People look to entertainment for many things, but chief among them is escapism.
TV drama, in particular, invites us to shake off the stresses of our day and lose ourselves in the vicarious pleasure of seeing the downtrodden triumph and the lovelorn embraced on our screens. But not every show seeks to lift us up.
JTBC’s Lost, a new series billed as a tenth-anniversary special event for the cable channel responsible for hit shows such as SKY Castle and Itaewon Class, presents us with some very unhappy people who seem unable to improve their lot in life.
Misery and self-pity commingle in this handsome and introspective, but at times lugubrious, series that focuses on heavy themes such as depression.
Lee Boo-jung (Jeon Do-yeon) is a forty-something woman who used to work as an editor at a publishing house but is now a housecleaner for wealthy high-rise dwellers. Most of her family seem unaware of her current employment.
She is married to Jin Jung-soo (Park Byung-eun), a manager of a fancy supermarket, but whatever love brought them together seems like a distant memory by the time we meet them. Sure to complicate matters further down the road is Kyung-eun (Kim Hyo-jin), the old flame that appears before Jung-soo.
Similarly adrift is Lee Kang-jae (Ryu Jun-yeol), a suave 27-year-old man who works as a proxy for clients, either going on dates with older women looking for company or standing in for people at events such as weddings. Kang-jae lives down the hall from Boo-jung’s father, Chang-sook (Park In-hwan), who goes around collecting used cardboard for a pittance.
As the show kicks off, Kang-jae is hit with the news that his friend has just died, having apparently committed suicide together with a woman. Since there’s no one else to do it, Kang-jae and another friend organise the funeral.
Boo-jung is also having a bad day, having been rudely talked down to by her starlet client and made to feel like a low-life by a busybody neighbour objecting to her use of the building spa.
She comes home to discover a police summons for having written malicious online comments, but only after her mother-in-law tore open her mail and read it first, setting off a spectacular shouting match.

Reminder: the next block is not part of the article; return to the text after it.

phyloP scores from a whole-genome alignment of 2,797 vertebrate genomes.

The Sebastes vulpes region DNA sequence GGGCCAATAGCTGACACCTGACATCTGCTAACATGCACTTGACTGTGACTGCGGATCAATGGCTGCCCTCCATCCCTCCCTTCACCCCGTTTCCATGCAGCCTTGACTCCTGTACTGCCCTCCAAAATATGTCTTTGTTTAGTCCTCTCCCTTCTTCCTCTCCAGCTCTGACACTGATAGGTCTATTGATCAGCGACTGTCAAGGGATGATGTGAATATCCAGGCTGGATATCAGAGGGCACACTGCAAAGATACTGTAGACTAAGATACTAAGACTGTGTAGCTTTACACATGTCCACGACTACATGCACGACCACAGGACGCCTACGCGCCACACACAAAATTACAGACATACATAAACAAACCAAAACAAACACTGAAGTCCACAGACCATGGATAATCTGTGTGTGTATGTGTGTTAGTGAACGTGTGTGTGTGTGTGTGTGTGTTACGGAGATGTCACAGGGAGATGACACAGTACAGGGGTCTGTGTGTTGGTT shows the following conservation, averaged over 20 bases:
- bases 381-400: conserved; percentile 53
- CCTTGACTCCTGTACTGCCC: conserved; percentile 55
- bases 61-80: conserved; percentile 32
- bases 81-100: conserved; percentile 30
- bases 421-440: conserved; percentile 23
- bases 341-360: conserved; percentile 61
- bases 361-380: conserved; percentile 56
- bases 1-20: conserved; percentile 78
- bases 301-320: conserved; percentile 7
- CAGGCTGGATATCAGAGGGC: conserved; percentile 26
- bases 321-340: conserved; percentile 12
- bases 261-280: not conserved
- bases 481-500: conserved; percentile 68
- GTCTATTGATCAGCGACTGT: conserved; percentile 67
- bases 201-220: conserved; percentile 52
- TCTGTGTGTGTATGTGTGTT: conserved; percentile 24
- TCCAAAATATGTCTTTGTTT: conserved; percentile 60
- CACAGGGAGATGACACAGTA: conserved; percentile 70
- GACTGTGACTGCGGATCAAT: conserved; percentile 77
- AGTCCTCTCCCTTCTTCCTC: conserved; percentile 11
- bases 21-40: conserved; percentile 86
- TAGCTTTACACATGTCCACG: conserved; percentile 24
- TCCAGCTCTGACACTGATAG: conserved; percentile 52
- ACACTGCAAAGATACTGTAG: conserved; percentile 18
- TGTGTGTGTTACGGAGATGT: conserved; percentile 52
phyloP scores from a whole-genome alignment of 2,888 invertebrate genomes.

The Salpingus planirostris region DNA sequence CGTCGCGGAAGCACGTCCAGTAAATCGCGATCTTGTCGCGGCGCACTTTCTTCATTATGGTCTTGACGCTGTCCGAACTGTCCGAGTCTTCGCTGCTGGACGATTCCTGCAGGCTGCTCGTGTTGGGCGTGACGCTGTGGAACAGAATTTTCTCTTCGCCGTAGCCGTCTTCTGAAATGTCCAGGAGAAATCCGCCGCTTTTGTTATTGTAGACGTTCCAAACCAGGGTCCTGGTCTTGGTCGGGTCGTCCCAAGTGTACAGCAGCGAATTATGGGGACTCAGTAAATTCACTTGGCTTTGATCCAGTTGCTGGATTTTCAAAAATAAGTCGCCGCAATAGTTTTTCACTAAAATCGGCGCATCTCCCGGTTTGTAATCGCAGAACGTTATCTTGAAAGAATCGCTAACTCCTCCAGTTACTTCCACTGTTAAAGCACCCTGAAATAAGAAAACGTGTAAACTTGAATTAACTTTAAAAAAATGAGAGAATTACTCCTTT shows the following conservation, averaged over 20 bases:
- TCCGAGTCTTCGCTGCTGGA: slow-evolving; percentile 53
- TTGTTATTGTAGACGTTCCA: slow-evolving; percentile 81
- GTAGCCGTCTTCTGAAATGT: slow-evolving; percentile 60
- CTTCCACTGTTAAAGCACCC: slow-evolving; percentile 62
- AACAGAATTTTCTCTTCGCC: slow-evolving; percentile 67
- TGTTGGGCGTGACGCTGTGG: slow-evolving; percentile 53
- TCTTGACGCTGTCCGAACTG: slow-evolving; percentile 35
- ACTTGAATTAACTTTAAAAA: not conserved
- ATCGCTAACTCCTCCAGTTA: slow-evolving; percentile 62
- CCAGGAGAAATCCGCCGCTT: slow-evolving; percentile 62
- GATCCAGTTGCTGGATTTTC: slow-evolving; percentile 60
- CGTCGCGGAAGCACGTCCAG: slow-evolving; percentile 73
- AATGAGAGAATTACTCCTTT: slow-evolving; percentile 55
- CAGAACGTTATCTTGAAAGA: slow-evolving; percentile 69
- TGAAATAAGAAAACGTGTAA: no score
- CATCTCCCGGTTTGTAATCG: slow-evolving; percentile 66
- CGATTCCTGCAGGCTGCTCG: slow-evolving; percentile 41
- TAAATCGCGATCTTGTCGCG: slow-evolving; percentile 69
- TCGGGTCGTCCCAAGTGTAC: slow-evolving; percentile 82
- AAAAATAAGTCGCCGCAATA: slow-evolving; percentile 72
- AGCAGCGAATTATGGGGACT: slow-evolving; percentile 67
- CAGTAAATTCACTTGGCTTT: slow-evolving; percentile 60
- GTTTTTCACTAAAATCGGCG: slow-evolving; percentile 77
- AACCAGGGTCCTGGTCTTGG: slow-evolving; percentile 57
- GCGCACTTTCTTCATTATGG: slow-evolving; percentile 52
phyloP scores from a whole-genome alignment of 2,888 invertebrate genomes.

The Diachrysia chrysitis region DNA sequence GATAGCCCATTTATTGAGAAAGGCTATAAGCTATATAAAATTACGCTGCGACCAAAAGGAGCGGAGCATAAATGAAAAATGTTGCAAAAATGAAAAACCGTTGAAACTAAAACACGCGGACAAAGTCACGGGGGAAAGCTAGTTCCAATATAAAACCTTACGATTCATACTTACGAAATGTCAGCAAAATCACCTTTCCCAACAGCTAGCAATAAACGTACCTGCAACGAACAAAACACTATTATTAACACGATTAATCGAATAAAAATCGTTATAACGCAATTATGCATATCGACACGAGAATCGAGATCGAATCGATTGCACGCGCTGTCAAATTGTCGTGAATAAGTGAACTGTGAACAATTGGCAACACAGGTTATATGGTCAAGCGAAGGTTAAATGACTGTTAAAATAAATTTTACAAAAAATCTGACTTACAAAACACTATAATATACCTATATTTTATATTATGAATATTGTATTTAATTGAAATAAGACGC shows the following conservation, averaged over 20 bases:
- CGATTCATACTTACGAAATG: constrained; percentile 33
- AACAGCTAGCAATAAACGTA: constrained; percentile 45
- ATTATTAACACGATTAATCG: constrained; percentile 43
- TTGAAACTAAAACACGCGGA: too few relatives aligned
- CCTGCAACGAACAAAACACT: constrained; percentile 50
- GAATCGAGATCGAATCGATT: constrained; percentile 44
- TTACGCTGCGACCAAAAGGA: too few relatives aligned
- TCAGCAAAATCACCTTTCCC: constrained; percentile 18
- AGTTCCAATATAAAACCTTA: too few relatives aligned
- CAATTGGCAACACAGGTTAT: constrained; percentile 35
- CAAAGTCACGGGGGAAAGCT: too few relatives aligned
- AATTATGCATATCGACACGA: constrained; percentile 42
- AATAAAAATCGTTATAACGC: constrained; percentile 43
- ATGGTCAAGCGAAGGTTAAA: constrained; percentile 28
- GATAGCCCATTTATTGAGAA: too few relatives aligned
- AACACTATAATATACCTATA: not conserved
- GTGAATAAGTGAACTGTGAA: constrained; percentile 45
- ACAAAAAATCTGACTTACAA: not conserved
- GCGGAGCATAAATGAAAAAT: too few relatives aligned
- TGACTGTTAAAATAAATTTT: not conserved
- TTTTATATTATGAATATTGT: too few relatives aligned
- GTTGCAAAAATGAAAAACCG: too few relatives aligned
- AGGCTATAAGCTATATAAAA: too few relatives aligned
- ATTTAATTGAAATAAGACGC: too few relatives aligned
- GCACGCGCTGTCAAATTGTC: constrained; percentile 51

As Kang-jae tries to tie up his late friend’s affairs, he reflects increasingly on what he feels to be the futility of his life. Boo-jung is in a similar head space, except that she has a clear target for her inner rage, as she feels wronged by the author she ghostwrote for, who is the same woman who brought the charges against her.
Boo-jung and Kang-jae begin to cross paths more, especially after Kang-jae witnesses and pities Boo-jung during some of her low moments. Before long, however, Kang-jae gets a job offer that is likely to bring them even closer together, but not for happy reasons.
Jeon Do-yeon is known in South Korea as the “Queen of Cannes” after earning the best actress award at the film festival in the French city in 2007 for Secret Sunshine.
Ryu Jun-yeol became a household name with Reply 1988 and turned into one of the country’s top film stars through roles in movies such as A Taxi Driver and Believer .
Hur Jin-ho, a director known for classic film melodramas such as Christmas in August and One Fine Spring Day, makes his drama series debut on this show, which he co-directed with Park Hong-soo, who made the film Commitment and recently served as assistant director on Hur’s last film, Forbidden Dream.
The writer of the series, Kim Ji-hye, also hails from the film world, having penned Hope and My Love, My Bride. Kim very loosely adapted the series from Osamu Dazai’s 1948 Japanese novel No Longer Human.
The Korean name of the show, which translates as Disqualified From Being Human, is the same as the original Japanese title.
That’s a lot of film talent here, and while we’ve seen plenty of film stars and directors migrate to the small screen in recent years, we would expect such an assemblage of names to be signed on to a limited series, perhaps on a streaming platform such as Netflix.
Lost, however, is a traditional 16-part drama with episodes stretching as long as 80 minutes. While the show does have a cinematic tone, the staging is quite slow.
Well shot and broodily acted, Lost has a very clear mood and aesthetic, but the wistful voice-overs and the story’s fixation on death and decay don’t make for an easy watch. The opening episodes features several suicides, a lot of people mistreating each other, and protagonists who mope through a wintry and emotional sterile Seoul.
With late summer on its last legs, the climate of the show alone clearly evokes a downbeat mood.
The question going forward is, what kind of an emotional payoff can we expect from this story?
At this point it’s hard to imagine a cathartic endpoint, and even if that were reached, it might constitute a betrayal in a show that is attempting to examine depression and social alienation.
Lost is streaming on iQiyi.
This article was first published in South China Morning Post.